Friday, March 14, 2014 | 2 a.m.
“Top Chef” contestant Shirley Chung became a fan favorite as she won several weekly episodes of Season 11 in New Orleans, but there was a coast-to-coast collective sigh of sympathy when our Las Vegas chef was eliminated after making the final three and competing in Maui.
Celebrity chef and judge Emeril Lagasse raved about her cuisine during filming, so much so that one of her winning dishes was added to the menus at all of his restaurants, including here in Las Vegas.
During our weekly coverage of her progress, Shirley, who had worked here for acclaimed culinary kings Thomas Keller, Guy Savoy and Jose Andres, told me that she was weighing several offers to open her own dining venue here.
She wanted it to be her culinary vision rather than executing the visions of the star chefs for whom she had worked.
“I had all their knowledge in my head, but everything I did was carrying out their vision,” she told me. Shirley planned a nearly three-week trip to South Korea after the final episode aired on Bravo. She wanted to gain further knowledge of those culinary traditions so she could incorporate it into the global Asian cuisine restaurant she’s planning here.
“Cooking without borders,” she laughed.
I asked her to be a guest columnist and write her own travel log of her remarkable overseas journey to open-air markets, country hillside towns and local kitchens and top restaurants.
Here are her own words and photographs after she landed and got over the initial shock of the capital of Seoul being hit with the century’s worst snowstorm:
I stayed with my friend’s parents in their house in Dongducheon for most of my trip. Her mom is an amazing home cook and taught me how to make kimchi and many other traditional Korean dishes and condiments.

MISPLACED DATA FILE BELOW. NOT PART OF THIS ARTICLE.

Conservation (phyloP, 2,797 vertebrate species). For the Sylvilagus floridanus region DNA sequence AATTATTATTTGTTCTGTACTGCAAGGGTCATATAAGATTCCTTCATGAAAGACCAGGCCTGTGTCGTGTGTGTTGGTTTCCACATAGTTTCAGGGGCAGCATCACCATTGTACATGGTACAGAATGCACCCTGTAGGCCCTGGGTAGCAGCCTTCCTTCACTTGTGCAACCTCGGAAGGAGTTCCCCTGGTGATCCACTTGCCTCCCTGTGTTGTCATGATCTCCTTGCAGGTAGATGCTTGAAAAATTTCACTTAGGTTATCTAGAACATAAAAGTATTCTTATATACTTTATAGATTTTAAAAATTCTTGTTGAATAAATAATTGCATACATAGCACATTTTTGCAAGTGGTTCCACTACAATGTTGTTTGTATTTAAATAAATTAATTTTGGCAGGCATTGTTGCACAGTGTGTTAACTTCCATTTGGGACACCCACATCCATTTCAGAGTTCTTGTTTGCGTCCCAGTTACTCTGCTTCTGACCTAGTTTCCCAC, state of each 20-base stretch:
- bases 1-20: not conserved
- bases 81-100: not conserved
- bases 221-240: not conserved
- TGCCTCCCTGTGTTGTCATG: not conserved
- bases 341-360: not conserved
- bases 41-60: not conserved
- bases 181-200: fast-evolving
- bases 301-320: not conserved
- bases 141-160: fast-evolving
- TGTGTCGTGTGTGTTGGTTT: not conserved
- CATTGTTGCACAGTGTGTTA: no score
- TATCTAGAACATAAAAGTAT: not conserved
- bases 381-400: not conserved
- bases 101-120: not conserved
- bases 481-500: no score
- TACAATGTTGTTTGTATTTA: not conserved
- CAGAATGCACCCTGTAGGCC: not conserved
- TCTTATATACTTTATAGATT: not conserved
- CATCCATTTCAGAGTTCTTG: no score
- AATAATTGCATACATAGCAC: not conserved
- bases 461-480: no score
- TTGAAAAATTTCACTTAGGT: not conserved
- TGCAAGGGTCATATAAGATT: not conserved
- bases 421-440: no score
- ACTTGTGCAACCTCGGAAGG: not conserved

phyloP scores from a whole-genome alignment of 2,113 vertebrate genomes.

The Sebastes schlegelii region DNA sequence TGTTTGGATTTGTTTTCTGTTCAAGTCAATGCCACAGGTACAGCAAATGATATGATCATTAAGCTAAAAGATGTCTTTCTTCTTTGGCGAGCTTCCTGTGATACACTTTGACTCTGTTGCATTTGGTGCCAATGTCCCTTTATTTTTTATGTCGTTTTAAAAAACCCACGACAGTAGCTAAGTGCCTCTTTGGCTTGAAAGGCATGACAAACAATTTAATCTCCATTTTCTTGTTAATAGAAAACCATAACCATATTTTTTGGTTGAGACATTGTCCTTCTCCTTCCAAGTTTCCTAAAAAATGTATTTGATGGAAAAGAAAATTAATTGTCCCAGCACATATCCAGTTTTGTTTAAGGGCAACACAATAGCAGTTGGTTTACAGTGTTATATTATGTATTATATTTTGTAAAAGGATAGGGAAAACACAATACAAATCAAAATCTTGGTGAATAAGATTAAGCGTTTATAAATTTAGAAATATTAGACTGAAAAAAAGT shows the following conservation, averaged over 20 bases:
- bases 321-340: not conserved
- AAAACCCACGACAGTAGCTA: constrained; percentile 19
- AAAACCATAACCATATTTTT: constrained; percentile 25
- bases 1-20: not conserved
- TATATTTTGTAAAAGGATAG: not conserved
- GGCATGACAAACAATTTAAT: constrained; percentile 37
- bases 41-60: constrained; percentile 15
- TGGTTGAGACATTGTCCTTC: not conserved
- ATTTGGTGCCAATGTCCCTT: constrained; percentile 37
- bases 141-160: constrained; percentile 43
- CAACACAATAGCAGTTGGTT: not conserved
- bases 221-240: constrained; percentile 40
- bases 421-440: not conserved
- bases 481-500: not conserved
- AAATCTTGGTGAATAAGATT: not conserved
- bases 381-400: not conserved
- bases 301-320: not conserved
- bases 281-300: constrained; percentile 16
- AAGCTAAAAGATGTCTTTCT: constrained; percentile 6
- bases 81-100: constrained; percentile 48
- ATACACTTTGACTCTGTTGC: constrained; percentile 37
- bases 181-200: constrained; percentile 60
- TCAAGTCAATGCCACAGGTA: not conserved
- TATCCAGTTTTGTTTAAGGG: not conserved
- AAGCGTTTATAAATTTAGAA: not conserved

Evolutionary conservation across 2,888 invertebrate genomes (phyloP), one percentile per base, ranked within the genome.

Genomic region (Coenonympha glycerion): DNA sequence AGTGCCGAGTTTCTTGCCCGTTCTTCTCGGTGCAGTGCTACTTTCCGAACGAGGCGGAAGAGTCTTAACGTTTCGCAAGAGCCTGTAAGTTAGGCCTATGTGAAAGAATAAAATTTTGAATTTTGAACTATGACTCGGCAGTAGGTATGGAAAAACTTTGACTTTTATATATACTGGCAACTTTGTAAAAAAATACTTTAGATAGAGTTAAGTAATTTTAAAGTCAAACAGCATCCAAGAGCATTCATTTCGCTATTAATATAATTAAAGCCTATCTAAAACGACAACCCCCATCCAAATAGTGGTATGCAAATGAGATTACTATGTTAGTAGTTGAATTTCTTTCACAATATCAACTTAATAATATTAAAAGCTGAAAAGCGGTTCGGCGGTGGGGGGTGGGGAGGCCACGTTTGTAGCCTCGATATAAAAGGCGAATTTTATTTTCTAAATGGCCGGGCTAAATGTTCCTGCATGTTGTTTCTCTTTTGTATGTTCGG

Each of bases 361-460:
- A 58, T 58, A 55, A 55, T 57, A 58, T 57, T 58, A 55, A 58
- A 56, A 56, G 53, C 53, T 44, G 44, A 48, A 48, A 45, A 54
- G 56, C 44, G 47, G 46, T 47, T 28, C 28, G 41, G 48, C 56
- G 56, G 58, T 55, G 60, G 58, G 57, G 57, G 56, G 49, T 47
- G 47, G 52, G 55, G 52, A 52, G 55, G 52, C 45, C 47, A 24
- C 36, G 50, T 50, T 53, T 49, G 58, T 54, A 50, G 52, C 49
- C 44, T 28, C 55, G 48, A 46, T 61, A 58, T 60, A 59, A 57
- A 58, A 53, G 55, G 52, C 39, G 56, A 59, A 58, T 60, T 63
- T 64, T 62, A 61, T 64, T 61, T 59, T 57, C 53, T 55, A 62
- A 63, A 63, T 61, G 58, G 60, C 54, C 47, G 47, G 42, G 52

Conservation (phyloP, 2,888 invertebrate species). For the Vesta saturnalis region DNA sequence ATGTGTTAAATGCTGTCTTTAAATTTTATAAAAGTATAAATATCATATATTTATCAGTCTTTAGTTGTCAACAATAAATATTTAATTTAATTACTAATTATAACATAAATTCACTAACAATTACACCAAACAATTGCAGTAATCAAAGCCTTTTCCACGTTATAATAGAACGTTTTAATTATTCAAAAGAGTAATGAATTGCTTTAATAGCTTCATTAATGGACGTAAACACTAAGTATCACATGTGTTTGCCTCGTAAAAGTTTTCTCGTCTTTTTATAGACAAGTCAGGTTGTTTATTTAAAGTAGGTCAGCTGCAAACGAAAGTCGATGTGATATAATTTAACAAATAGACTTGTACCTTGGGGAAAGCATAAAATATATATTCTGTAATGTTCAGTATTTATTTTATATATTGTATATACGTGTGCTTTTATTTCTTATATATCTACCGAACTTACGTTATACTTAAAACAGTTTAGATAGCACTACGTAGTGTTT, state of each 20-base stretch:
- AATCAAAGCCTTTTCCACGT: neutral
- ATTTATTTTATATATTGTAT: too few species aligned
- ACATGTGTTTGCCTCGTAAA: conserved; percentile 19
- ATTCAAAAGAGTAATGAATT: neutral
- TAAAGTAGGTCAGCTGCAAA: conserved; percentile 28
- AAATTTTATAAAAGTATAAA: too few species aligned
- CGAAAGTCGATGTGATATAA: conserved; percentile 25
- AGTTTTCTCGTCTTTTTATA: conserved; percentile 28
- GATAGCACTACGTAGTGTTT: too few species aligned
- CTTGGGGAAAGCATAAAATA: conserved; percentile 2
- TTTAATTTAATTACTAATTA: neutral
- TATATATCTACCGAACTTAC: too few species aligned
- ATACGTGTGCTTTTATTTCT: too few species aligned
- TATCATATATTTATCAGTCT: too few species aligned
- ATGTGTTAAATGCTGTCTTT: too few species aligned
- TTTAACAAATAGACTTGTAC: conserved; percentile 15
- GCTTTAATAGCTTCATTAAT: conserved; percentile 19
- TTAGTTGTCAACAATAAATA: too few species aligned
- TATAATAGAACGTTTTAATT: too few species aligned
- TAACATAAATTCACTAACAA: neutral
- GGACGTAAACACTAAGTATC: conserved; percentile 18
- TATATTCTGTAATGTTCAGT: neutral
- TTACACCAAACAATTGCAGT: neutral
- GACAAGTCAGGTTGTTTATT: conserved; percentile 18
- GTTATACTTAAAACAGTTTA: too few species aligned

The first day I was there, we went to Moran Shijang, the biggest open market in Seoul open to the public every five days. Our main agenda for this trip was to buy Korean Chunyang chili pepper.
Making kimchi is such an art. The best kimchi is made of Korean chili pepper that’s tree ripened and left to dry under the sun. So to make good kimchi, I had to start with picking out the best dry chili.
While we were in the market, Auntie took us to a hand-cut noodle stall. They roll and cut your bowl of noodles to order. The only thing they serve is noodle in anchovy broth and a side of kimchi. I discovered during this trip that the majority of the restaurants I went to serve only a single item. I guess if they are that good, they really don’t need to serve anything else but their specialty.
Making kimchi became a two-day process for me. First, I started with hand cleaning every single chili, then off to a rice cake house to grind them into powder. Ten pounds of chili yields only a little bag.
Prepping all the ingredients and macerating the Napa Cabbage with sea salt took six hours. After it is soft and pliable, the salt has to be completely washed off. I made a marinade with rice slurry, chili powder, baby shrimp paste, anchovies and herbs.
One of the secrets to complex and delicious kimchi is to adjust the seasoning with shrimp and anchovies, but no salt. In two days of hard work, I made just two tubs of kimchi that took four to five days to ferment. I packed half a tub and brought it back to Las Vegas. It was really, really good, and everybody loved it.
For the second part of my trip, we stayed in Dongdaemun, the fashion district of Seoul. The shopping center is open from 10 a.m. to 6 a.m. — yes, 6 a.m. Our strategy was to eat and drink throughout the day and start shopping after midnight.
Street food is a dining experience you have to have when you are in Seoul. I was so excited to break open my “egg muffin.” Even though true Koreans drink only Samgyetang — ginseng chicken soup — during summer, we had to have some. It was perfect for the unusually cold weather and snow.